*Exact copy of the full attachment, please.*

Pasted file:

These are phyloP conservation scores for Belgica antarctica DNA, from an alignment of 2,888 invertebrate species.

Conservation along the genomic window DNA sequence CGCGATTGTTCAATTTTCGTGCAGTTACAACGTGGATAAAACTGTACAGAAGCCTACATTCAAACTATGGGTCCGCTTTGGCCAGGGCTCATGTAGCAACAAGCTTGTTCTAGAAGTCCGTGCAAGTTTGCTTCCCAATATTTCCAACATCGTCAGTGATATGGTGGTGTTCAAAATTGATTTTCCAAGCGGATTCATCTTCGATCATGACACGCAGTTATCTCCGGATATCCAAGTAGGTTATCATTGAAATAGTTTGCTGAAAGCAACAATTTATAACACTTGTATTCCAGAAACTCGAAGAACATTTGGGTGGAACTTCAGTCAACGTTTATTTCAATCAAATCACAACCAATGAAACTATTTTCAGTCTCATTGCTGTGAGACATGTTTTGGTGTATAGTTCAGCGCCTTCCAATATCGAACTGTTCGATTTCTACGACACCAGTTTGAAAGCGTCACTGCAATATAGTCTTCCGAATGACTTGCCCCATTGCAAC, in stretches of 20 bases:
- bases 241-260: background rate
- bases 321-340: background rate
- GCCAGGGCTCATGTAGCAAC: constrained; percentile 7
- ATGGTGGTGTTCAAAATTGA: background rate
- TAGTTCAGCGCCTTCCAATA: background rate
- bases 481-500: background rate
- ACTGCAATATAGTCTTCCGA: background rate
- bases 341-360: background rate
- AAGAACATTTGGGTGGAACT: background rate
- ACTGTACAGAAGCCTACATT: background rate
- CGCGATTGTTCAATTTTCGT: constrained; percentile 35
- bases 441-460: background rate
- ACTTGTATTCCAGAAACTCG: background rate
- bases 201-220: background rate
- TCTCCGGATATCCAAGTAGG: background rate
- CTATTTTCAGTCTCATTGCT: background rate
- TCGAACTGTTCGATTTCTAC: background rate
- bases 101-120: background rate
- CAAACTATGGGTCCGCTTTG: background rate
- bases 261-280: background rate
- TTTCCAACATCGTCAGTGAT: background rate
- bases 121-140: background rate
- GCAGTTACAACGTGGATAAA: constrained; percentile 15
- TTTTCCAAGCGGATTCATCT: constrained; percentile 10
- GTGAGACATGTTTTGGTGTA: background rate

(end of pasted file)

These are phyloP conservation scores for Belgica antarctica DNA, from an alignment of 2,888 invertebrate species.

Conservation along the genomic window DNA sequence CGCGATTGTTCAATTTTCGTGCAGTTACAACGTGGATAAAACTGTACAGAAGCCTACATTCAAACTATGGGTCCGCTTTGGCCAGGGCTCATGTAGCAACAAGCTTGTTCTAGAAGTCCGTGCAAGTTTGCTTCCCAATATTTCCAACATCGTCAGTGATATGGTGGTGTTCAAAATTGATTTTCCAAGCGGATTCATCTTCGATCATGACACGCAGTTATCTCCGGATATCCAAGTAGGTTATCATTGAAATAGTTTGCTGAAAGCAACAATTTATAACACTTGTATTCCAGAAACTCGAAGAACATTTGGGTGGAACTTCAGTCAACGTTTATTTCAATCAAATCACAACCAATGAAACTATTTTCAGTCTCATTGCTGTGAGACATGTTTTGGTGTATAGTTCAGCGCCTTCCAATATCGAACTGTTCGATTTCTACGACACCAGTTTGAAAGCGTCACTGCAATATAGTCTTCCGAATGACTTGCCCCATTGCAAC, in stretches of 20 bases:
- bases 241-260: background rate
- bases 321-340: background rate
- GCCAGGGCTCATGTAGCAAC: constrained; percentile 7
- ATGGTGGTGTTCAAAATTGA: background rate
- TAGTTCAGCGCCTTCCAATA: background rate
- bases 481-500: background rate
- ACTGCAATATAGTCTTCCGA: background rate
- bases 341-360: background rate
- AAGAACATTTGGGTGGAACT: background rate
- ACTGTACAGAAGCCTACATT: background rate
- CGCGATTGTTCAATTTTCGT: constrained; percentile 35
- bases 441-460: background rate
- ACTTGTATTCCAGAAACTCG: background rate
- bases 201-220: background rate
- TCTCCGGATATCCAAGTAGG: background rate
- CTATTTTCAGTCTCATTGCT: background rate
- TCGAACTGTTCGATTTCTAC: background rate
- bases 101-120: background rate
- CAAACTATGGGTCCGCTTTG: background rate
- bases 261-280: background rate
- TTTCCAACATCGTCAGTGAT: background rate
- bases 121-140: background rate
- GCAGTTACAACGTGGATAAA: constrained; percentile 15
- TTTTCCAAGCGGATTCATCT: constrained; percentile 10
- GTGAGACATGTTTTGGTGTA: background rate